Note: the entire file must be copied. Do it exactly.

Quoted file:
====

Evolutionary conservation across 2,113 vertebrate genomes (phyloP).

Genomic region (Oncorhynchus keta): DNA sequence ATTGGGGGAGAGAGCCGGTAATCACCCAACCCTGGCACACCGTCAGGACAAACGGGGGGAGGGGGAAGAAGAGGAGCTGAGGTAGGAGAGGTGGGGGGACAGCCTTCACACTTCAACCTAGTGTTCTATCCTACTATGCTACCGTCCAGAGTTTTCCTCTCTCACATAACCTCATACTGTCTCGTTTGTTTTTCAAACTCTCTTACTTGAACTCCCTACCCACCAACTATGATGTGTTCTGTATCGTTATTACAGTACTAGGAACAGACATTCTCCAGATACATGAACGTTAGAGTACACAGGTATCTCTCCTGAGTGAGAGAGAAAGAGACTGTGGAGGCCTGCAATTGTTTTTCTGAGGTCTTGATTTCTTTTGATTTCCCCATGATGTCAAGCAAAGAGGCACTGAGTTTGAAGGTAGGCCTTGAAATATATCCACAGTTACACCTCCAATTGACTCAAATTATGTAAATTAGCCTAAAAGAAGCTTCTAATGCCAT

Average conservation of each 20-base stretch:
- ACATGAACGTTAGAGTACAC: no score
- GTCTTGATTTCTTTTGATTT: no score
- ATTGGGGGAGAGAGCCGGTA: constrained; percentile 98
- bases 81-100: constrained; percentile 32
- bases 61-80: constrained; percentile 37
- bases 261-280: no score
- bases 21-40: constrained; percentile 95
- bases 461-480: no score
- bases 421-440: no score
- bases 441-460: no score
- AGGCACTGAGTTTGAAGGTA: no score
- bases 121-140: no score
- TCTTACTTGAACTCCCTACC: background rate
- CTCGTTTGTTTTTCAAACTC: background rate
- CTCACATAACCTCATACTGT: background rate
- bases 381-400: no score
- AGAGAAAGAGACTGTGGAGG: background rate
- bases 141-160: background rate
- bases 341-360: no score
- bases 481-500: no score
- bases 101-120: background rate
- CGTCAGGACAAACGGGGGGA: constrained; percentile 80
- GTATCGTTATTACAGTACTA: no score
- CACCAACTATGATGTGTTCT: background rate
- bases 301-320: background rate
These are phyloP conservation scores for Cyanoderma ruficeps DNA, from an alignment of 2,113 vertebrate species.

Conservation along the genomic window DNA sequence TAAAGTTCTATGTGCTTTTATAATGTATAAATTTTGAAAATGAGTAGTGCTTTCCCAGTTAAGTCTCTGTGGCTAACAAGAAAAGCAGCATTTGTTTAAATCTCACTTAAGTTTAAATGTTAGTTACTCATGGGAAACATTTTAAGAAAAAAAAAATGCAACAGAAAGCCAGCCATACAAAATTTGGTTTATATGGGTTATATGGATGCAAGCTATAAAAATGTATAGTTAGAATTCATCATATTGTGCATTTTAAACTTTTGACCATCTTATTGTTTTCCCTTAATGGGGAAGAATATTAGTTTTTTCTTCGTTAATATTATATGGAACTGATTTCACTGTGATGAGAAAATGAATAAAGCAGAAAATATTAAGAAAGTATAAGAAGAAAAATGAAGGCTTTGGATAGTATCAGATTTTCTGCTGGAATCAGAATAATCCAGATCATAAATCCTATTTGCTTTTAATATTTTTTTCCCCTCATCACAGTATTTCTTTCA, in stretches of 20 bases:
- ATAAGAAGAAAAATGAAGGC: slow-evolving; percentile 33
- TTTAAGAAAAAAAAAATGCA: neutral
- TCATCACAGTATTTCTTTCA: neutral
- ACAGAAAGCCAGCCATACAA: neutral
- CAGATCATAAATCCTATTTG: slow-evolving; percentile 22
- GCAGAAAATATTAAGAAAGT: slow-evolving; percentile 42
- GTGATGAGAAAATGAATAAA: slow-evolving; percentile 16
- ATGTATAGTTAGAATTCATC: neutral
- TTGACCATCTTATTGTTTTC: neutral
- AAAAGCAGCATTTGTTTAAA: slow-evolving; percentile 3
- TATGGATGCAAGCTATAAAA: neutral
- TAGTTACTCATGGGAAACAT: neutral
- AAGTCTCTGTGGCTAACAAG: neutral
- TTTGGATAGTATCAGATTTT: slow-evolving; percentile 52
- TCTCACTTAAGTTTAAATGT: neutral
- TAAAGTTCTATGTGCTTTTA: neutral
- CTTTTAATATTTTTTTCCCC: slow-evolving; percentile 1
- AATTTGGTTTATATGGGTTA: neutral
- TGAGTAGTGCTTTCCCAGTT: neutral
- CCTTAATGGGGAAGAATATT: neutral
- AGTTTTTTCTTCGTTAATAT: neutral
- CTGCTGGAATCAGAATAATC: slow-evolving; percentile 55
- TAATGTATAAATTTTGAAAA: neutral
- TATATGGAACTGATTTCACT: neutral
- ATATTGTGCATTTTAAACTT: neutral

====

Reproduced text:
Evolutionary conservation across 2,113 vertebrate genomes (phyloP).

Genomic region (Oncorhynchus keta): DNA sequence ATTGGGGGAGAGAGCCGGTAATCACCCAACCCTGGCACACCGTCAGGACAAACGGGGGGAGGGGGAAGAAGAGGAGCTGAGGTAGGAGAGGTGGGGGGACAGCCTTCACACTTCAACCTAGTGTTCTATCCTACTATGCTACCGTCCAGAGTTTTCCTCTCTCACATAACCTCATACTGTCTCGTTTGTTTTTCAAACTCTCTTACTTGAACTCCCTACCCACCAACTATGATGTGTTCTGTATCGTTATTACAGTACTAGGAACAGACATTCTCCAGATACATGAACGTTAGAGTACACAGGTATCTCTCCTGAGTGAGAGAGAAAGAGACTGTGGAGGCCTGCAATTGTTTTTCTGAGGTCTTGATTTCTTTTGATTTCCCCATGATGTCAAGCAAAGAGGCACTGAGTTTGAAGGTAGGCCTTGAAATATATCCACAGTTACACCTCCAATTGACTCAAATTATGTAAATTAGCCTAAAAGAAGCTTCTAATGCCAT

Average conservation of each 20-base stretch:
- ACATGAACGTTAGAGTACAC: no score
- GTCTTGATTTCTTTTGATTT: no score
- ATTGGGGGAGAGAGCCGGTA: constrained; percentile 98
- bases 81-100: constrained; percentile 32
- bases 61-80: constrained; percentile 37
- bases 261-280: no score
- bases 21-40: constrained; percentile 95
- bases 461-480: no score
- bases 421-440: no score
- bases 441-460: no score
- AGGCACTGAGTTTGAAGGTA: no score
- bases 121-140: no score
- TCTTACTTGAACTCCCTACC: background rate
- CTCGTTTGTTTTTCAAACTC: background rate
- CTCACATAACCTCATACTGT: background rate
- bases 381-400: no score
- AGAGAAAGAGACTGTGGAGG: background rate
- bases 141-160: background rate
- bases 341-360: no score
- bases 481-500: no score
- bases 101-120: background rate
- CGTCAGGACAAACGGGGGGA: constrained; percentile 80
- GTATCGTTATTACAGTACTA: no score
- CACCAACTATGATGTGTTCT: background rate
- bases 301-320: background rate
These are phyloP conservation scores for Cyanoderma ruficeps DNA, from an alignment of 2,113 vertebrate species.

Conservation along the genomic window DNA sequence TAAAGTTCTATGTGCTTTTATAATGTATAAATTTTGAAAATGAGTAGTGCTTTCCCAGTTAAGTCTCTGTGGCTAACAAGAAAAGCAGCATTTGTTTAAATCTCACTTAAGTTTAAATGTTAGTTACTCATGGGAAACATTTTAAGAAAAAAAAAATGCAACAGAAAGCCAGCCATACAAAATTTGGTTTATATGGGTTATATGGATGCAAGCTATAAAAATGTATAGTTAGAATTCATCATATTGTGCATTTTAAACTTTTGACCATCTTATTGTTTTCCCTTAATGGGGAAGAATATTAGTTTTTTCTTCGTTAATATTATATGGAACTGATTTCACTGTGATGAGAAAATGAATAAAGCAGAAAATATTAAGAAAGTATAAGAAGAAAAATGAAGGCTTTGGATAGTATCAGATTTTCTGCTGGAATCAGAATAATCCAGATCATAAATCCTATTTGCTTTTAATATTTTTTTCCCCTCATCACAGTATTTCTTTCA, in stretches of 20 bases:
- ATAAGAAGAAAAATGAAGGC: slow-evolving; percentile 33
- TTTAAGAAAAAAAAAATGCA: neutral
- TCATCACAGTATTTCTTTCA: neutral
- ACAGAAAGCCAGCCATACAA: neutral
- CAGATCATAAATCCTATTTG: slow-evolving; percentile 22
- GCAGAAAATATTAAGAAAGT: slow-evolving; percentile 42
- GTGATGAGAAAATGAATAAA: slow-evolving; percentile 16
- ATGTATAGTTAGAATTCATC: neutral
- TTGACCATCTTATTGTTTTC: neutral
- AAAAGCAGCATTTGTTTAAA: slow-evolving; percentile 3
- TATGGATGCAAGCTATAAAA: neutral
- TAGTTACTCATGGGAAACAT: neutral
- AAGTCTCTGTGGCTAACAAG: neutral
- TTTGGATAGTATCAGATTTT: slow-evolving; percentile 52
- TCTCACTTAAGTTTAAATGT: neutral
- TAAAGTTCTATGTGCTTTTA: neutral
- CTTTTAATATTTTTTTCCCC: slow-evolving; percentile 1
- AATTTGGTTTATATGGGTTA: neutral
- TGAGTAGTGCTTTCCCAGTT: neutral
- CCTTAATGGGGAAGAATATT: neutral
- AGTTTTTTCTTCGTTAATAT: neutral
- CTGCTGGAATCAGAATAATC: slow-evolving; percentile 55
- TAATGTATAAATTTTGAAAA: neutral
- TATATGGAACTGATTTCACT: neutral
- ATATTGTGCATTTTAAACTT: neutral